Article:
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Alfred R. Wallace
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Introduction  to  Evolution
The Broad Concept of Descent with Change


Understanding Family Trees

Almost everyone intuitively understands the pictorial representation of a family tree. If you go to a family reunion there may be a big chart around somewhere, showing the entire clan for many generations. The chart below is how a family clan diagram might look. Some family names last for several generations until they change through marriage or die out for lack of progeny. This is a simple pictorial guide to evolution through a small number of human generations.

When such a chart is accompanied with photos going back 100 years (or when lots of cousins, grandparents or great-grandparents are present) we can also visualize more easily how we change over time. A few generations of human evolutionary change is but a blink of an eye compared to what has gone before. It might take 25,000-50,000 generations -- a half million to a million years or more for really significant change to occur. Notice how a family tree "branches."


Geneology, Genetics and DNA

By now most people are aware that it is possible to prove genealogical descent by scientific testing of  DNA samples obtained from potential parents, children and siblings. The settlement of paternity lawsuits and criminal indictments, using such evidence, are daily occurrences. Such tests, when properly conducted, offer stronger evidence than human affidavits which may in part be the result of human emotion, bias or prejudice. DNA evidence, combined with other non-controversial historical evidence, recently brought to closure the long-suspected relationship between Thomas Jefferson, or his brother, and Sally Hemmings.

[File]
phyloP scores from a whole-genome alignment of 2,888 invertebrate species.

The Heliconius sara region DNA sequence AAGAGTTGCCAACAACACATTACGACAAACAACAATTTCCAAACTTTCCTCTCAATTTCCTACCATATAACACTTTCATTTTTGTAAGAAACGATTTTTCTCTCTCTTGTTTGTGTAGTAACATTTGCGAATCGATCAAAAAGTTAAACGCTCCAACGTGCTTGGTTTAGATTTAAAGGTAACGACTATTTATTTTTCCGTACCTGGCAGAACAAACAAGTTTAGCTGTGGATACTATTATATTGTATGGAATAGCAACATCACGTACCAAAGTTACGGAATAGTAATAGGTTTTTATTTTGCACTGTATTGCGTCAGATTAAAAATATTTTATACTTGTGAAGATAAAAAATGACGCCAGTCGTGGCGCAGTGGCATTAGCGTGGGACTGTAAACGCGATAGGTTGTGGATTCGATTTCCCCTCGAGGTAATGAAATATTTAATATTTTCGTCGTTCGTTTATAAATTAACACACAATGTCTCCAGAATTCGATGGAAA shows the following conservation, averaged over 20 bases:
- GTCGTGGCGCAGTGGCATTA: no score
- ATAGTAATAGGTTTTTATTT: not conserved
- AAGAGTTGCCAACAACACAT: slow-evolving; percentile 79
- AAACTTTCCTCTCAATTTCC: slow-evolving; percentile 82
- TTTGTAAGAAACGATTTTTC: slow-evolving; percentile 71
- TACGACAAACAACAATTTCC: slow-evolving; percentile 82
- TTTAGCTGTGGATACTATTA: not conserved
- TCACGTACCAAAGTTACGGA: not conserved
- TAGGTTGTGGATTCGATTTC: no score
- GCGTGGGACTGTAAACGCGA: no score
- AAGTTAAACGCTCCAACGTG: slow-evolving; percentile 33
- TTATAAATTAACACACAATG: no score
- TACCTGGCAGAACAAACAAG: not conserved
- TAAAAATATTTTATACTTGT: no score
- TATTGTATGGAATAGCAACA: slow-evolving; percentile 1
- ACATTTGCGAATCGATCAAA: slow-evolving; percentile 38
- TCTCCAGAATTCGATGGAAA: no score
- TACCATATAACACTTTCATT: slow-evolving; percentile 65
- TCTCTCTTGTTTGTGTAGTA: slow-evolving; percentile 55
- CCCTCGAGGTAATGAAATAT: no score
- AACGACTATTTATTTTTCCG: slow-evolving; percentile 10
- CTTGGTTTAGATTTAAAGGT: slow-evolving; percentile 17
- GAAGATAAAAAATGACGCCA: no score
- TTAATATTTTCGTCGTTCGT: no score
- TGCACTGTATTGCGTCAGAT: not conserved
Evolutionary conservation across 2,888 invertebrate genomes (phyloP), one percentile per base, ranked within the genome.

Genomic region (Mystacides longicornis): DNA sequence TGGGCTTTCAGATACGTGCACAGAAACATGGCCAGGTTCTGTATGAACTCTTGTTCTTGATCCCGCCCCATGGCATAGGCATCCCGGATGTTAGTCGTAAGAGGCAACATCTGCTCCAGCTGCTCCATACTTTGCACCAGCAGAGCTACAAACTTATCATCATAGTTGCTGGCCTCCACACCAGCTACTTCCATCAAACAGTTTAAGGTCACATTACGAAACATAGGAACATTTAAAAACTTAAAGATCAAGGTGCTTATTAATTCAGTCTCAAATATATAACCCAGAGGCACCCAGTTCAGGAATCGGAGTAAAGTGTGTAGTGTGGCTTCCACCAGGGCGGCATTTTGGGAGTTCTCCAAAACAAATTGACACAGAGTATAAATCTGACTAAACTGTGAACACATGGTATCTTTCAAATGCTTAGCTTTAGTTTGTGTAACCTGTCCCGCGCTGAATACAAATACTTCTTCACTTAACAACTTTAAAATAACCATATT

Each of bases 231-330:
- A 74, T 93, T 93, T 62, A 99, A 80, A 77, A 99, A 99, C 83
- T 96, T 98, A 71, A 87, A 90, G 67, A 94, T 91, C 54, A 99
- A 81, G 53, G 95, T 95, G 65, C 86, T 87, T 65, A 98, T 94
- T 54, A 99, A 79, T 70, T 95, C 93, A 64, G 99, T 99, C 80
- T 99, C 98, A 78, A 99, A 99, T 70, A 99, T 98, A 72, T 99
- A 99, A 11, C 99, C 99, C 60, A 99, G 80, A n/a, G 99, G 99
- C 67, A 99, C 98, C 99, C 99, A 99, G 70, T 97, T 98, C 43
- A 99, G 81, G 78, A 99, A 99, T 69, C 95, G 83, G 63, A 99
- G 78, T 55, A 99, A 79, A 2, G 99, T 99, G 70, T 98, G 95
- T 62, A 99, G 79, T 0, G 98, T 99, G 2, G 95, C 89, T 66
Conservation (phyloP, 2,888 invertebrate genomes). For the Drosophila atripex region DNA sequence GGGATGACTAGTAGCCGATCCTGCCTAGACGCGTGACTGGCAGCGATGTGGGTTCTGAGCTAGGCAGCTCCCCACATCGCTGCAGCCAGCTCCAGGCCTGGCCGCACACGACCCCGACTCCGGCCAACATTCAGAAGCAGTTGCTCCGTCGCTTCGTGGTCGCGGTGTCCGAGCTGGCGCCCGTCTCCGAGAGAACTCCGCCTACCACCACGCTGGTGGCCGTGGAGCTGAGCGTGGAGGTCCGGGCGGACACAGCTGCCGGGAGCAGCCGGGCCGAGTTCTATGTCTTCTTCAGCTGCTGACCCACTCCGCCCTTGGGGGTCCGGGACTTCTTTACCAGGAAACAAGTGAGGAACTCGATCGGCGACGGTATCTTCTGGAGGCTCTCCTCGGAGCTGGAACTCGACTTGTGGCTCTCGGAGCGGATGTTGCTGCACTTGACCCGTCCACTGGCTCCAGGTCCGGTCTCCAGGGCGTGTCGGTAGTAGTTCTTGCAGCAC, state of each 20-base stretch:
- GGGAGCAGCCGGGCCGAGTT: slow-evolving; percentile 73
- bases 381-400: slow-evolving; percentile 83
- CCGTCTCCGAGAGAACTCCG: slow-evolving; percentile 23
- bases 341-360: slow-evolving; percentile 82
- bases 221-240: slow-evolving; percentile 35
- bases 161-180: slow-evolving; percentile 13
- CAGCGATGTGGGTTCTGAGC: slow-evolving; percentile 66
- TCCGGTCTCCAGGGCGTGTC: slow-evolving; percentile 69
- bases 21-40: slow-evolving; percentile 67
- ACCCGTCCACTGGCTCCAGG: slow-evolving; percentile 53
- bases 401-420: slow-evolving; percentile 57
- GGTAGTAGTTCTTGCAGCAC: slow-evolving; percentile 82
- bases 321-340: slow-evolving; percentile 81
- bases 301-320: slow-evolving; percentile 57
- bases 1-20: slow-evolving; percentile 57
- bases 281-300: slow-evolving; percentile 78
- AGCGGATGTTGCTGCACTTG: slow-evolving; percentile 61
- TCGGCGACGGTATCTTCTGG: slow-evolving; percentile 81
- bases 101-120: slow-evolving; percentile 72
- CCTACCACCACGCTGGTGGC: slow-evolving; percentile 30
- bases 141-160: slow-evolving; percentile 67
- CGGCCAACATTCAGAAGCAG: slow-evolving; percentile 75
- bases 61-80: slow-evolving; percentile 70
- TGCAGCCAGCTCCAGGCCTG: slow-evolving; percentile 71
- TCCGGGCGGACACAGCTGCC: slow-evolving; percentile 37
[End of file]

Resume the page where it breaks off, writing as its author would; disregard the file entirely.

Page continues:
It is now common practice in science to prove the genealogical relationships existing between species of animals and plants. The same rigorous methodologies required by courts of law are employed, offering us the same high degree of confidence that the resulting evidence is worthy of being accepted as factual truth. The genetic "distance" or gross difference between the tested subjects permit us to determine which subjects or specimens are members of the same species, or of different higher groupings such as genera, families, orders and so forth. In the great majority of instances, genetic testing of living forms confirms the previous understanding of various scientists who based their genealogies on morphology, osteology, embryology and other scientific disciplines.

The next "Family Tree" shows the relationships for a small number of the species included in the Order Primata, the Primates which include you and me. For brevity only a few of the 200+ living species of primates are shown. The best arrangement for the group at the top of the chart, from Tarsiers through Aye-aye, remains unsettled and speculative.


Branching Points, Genetic Change and Time

Why are apes and monkeys still living if we come from them?